How Important Is Your Credit Score, Really?

It depends.

If you don’t borrow money, it’s not important at all. So skipping over common things that involve borrowing money – like taking on debt – let’s talk about the less common reasons we’re told we need a credit score.

Car & House Insurance Rates
I can’t speak for the difference between a rate with a credit score and a rate without one, but when it comes to this, you don’t need a credit score to get car or house or renter’s insurance. Your premium is made up of a lot of factors, your personal claim history being the biggest factor. After this they take into account how often you’ll be paying, monthly or biannually or annually, how high your deductibles are, your age, whether you went to college or not, your grades in college (seriously), martial status, whether you have pets (dogs, especially), how much coverage you want, how close you are to a fire station, smoke alarm count, whether you have sprinklers or not, and somewhere on the list, your credit history. And this is not an exhaustive list, unfortunately.

It’s a factor in your insurance because people who poorly handle their credit often make more claims. However, if you’re a good driver with a high deductible and you pay annually or biannually, you’re not going to get dinged too much for having low credit or even no credit. I can’t speak to exactly how much higher it is as I don’t know, but it doesn’t appear to be too much of a difference, less than $100 a year. That’s less than the price of Netflix or Amazon Prime. It’s not fair, but if you’re debt-free you can afford it. Instead of telling people to work on their credit for their insurance rate, they (whoever they are) need to tell people to carry higher deductibles, pay annually or biannually, and not make claims on little stuff, as these are the things that are going to raise or drop your premium down the most.

Getting a Job
If you don’t have a credit score, you really shouldn’t be dinged for it. If they ask, a simple, “I don’t borrow money,” said in a non-snotty way will suffice. Keep in mind, most companies don’t ask for your credit report. And they’re getting your credit report, not your score. And they need to get your permission to do so, and you can always refuse. It’s mostly corporate jobs that do this, and most people don’t have a corporate job. Everyone hears a horror story about the single mom who gets turned down for a job after a bad divorce ruined her credit. This is not the norm by any means. I applied for a lot of jobs when I first got out of college. Not a single company asked about my credit. Now, I didn’t apply for a job at the bank or a large corporation or a job in the financial sector, but I also don’t know if they even ask to pull your credit if you apply for a low level job at the bank.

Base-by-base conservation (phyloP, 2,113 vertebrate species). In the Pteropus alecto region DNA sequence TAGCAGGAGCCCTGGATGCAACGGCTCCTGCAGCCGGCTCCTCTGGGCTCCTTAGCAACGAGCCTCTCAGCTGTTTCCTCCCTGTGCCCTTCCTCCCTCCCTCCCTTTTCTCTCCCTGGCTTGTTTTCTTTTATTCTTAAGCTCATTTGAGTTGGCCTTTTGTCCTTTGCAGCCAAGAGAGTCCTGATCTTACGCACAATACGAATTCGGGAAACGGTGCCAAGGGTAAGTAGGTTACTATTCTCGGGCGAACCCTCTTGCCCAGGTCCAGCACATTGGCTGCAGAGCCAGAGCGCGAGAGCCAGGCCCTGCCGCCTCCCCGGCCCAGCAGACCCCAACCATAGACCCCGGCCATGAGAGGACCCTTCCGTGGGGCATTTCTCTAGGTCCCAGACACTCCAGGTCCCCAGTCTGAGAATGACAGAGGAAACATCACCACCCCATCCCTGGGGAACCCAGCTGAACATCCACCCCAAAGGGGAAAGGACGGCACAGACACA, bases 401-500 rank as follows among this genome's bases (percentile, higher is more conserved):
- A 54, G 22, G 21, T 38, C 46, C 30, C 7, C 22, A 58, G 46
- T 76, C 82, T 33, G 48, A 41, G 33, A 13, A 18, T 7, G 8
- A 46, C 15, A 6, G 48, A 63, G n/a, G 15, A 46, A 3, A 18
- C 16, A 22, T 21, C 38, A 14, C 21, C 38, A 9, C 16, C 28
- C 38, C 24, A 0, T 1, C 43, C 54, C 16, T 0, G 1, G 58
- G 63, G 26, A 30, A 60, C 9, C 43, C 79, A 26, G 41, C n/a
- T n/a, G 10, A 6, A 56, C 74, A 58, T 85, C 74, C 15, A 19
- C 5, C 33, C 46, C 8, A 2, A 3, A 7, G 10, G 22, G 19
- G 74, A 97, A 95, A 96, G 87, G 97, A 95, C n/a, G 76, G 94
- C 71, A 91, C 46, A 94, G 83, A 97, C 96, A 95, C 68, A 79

Opening a New Bank Account
You don’t need some kind of credit history to open a bank account. They ask for your social to verify your identity. And part of this identity does include if you have any outstanding unpaid fees owed to another bank, and that will cause you to get turned down. This is not part of your credit history. If they want access to your credit history, they have to ask your permission, and that’s only to push some kind of credit card or loan on you. I should know, I’ve banked with more people in the last year alone than most people bank with in their life, and I haven’t run into any problems. Not even bank hopping has made me look bad to banks.

Getting an Apartment
This is actually the easiest thing to overcome as you can often speak with management directly and bargain your way in, if you really want to live there. You can do this by offering to pay a higher deposit or offering three months of rent ahead of time. Again, not all apartments ask for this, at least not where I live, but if you don’t have a credit history and they care, this can be easily explained. If you have a low score, this can also be explained, and again, you can usually talk them into letting you in by agreeing to pay more up front, which demonstrates some financial stability and responsibility despite a lower score.

Renting a Car
Full disclosure: I’ve only rented a car once, and I did it with a credit card, and I paid in advance. I feel like I’ve covered this already, but to touch on it briefly again, you can avoid the majority of issues just by planning ahead. Booking and paying in advance, calling ahead to make sure they don’t have a problem with debit cards and what kind of stipulations they may impose on you for using one if they do. It’s kind of stupid, but people in general are kind of stupid. A little planning will go a long, long way here.

People aren’t stupid if they care about their credit score, it’s just not as important as we’ve been led to believe – led to believe so by banks and financial corporations that profit off of debt and debt products. You really can get by without one, but if you’re going to have one, try not to have a terrible one, yes? Having a poor credit score is worse than not having one at all.

Hi ^_^